Parrots may block 2nd Australian wind farm

April 12, 2006

The Australian government has been given data showing wind turbine farm proposed in Tasmania would not harm endangered orange-bellied parrots.

Last week, the government blocked a $160 million wind farm proposal in the state of Victoria, citing the potential hazard to the birds.

But developers of a $212 million site in Tasmania presented a report by the Biosis research firm that said while the orange-bellied parrots were likely to pass through the wind farm site, the birds are not a "collision-prone species, but instead agile flyers, with excellent vision, and like all birds that fly at night have excellent night vision."

It said there was only one record of the parrot colliding with "any type of structure, which was with a lighthouse, The Australian newspaper reported.

"Orange-bellied parrots are agile flyers that can reach speeds of 95 mph and have been observed flying through dense forests in windy conditions without colliding," the report said.

Based on conservative assumptions, the report said, a worst-case scenario would be that one orange-bellied parrot would collide with the wind turbines every five years.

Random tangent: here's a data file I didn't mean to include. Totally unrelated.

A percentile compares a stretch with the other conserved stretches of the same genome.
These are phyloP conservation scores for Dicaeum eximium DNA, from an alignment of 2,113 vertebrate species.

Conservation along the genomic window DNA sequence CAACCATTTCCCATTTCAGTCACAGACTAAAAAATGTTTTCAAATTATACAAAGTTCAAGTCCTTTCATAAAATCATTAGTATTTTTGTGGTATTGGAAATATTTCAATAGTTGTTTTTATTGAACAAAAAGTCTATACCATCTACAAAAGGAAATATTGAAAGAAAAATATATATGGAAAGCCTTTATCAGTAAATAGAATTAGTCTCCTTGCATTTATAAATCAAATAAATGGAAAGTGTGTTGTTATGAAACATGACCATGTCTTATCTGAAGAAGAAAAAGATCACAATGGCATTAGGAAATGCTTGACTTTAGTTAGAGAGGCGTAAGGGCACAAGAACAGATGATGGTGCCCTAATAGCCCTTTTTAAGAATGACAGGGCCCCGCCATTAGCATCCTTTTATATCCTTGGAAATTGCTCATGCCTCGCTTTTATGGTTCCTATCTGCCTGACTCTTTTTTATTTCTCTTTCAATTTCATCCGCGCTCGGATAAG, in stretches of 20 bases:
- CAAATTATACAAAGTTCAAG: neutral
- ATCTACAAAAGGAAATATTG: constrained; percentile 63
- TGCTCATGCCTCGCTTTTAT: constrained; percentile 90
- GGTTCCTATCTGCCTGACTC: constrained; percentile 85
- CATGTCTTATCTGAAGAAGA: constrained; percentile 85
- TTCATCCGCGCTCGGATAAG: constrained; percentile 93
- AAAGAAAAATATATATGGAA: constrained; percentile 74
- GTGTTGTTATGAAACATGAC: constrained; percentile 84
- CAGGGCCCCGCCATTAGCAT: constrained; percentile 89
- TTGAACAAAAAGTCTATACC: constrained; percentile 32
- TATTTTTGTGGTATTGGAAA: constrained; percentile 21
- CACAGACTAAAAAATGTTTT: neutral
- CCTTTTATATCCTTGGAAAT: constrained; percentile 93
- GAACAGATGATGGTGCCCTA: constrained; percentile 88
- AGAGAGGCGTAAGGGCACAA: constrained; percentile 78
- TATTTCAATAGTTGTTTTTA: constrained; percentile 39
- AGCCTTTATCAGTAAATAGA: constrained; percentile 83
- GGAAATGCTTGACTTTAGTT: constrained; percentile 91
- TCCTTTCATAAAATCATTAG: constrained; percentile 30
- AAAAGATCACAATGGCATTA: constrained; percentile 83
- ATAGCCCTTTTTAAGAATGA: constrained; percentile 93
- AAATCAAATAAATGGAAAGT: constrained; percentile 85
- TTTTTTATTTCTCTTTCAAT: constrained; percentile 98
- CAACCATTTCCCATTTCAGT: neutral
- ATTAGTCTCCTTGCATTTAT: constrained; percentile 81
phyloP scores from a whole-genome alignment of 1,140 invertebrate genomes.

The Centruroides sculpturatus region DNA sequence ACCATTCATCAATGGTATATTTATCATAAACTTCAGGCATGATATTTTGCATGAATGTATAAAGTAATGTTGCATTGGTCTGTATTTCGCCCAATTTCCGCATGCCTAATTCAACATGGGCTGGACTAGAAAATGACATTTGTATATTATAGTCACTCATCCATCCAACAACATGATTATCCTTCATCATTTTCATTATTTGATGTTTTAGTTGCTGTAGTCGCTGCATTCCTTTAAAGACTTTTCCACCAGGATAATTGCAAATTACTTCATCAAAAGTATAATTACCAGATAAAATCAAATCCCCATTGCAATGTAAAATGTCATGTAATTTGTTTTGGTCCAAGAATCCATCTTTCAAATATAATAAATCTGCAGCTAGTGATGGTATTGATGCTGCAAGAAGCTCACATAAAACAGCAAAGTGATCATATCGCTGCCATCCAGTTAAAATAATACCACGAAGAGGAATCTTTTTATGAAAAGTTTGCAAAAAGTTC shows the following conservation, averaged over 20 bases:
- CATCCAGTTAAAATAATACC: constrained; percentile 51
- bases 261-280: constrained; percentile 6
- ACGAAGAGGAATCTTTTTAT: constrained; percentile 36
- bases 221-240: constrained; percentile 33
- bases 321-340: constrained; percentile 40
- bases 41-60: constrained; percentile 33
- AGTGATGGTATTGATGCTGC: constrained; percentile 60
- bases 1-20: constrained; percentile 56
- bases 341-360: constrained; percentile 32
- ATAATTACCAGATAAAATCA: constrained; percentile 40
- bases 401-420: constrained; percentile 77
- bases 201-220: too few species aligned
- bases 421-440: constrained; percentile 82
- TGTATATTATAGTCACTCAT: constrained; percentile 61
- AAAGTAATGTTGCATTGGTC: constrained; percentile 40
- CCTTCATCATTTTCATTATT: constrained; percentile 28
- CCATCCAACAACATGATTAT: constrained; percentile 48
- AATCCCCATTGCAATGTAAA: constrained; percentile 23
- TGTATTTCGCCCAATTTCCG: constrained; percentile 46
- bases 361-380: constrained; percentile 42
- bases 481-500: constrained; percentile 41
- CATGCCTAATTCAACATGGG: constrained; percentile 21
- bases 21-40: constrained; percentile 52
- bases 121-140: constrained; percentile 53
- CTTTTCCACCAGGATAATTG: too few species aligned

Copyright 2006 by United Press International

Explore further: Drone revolution draws near, but big obstacles remain

Related Stories

'Smart' potty or dumb idea? Wacky gadgets at CES

January 9, 2013

From the iPotty for toddlers to the 1,600-pound (725-kilogram) mechanical spider and the host of glitch-ridden "smart" TVs, the International CES show is a forum for gadget makers to take big—and bizarre—chances.

Cockatoos might halt pulp mill project

June 20, 2006

A $650 million Australian pulp mill project might be halted by the red-tail black cockatoo, although the bird has never been seen at the planned site.

Recommended for you

'Expansion entropy': A new litmus test for chaos?

July 28, 2015

Can the flap of a butterfly's wings in Brazil set off a tornado in Texas? This intriguing hypothetical scenario, commonly called "the butterfly effect," has come to embody the popular conception of a chaotic system, in which ...

'Carbon sink' detected underneath world's deserts

July 28, 2015

The world's deserts may be storing some of the climate-changing carbon dioxide emitted by human activities, a new study suggests. Massive aquifers underneath deserts could hold more carbon than all the plants on land, according ...

Lobster-Eye imager detects soft X-ray emissions

July 28, 2015

Solar winds are known for powering dangerous space weather events near Earth, which, in turn, endangers space assets. So a large interdisciplinary group of researchers, led by the U.S. National Aeronautics and Space Administration ...

0 comments

Please sign in to add a comment. Registration is free, and takes less than a minute. Read more

Click here to reset your password.
Sign in to get notified via email when new comments are made.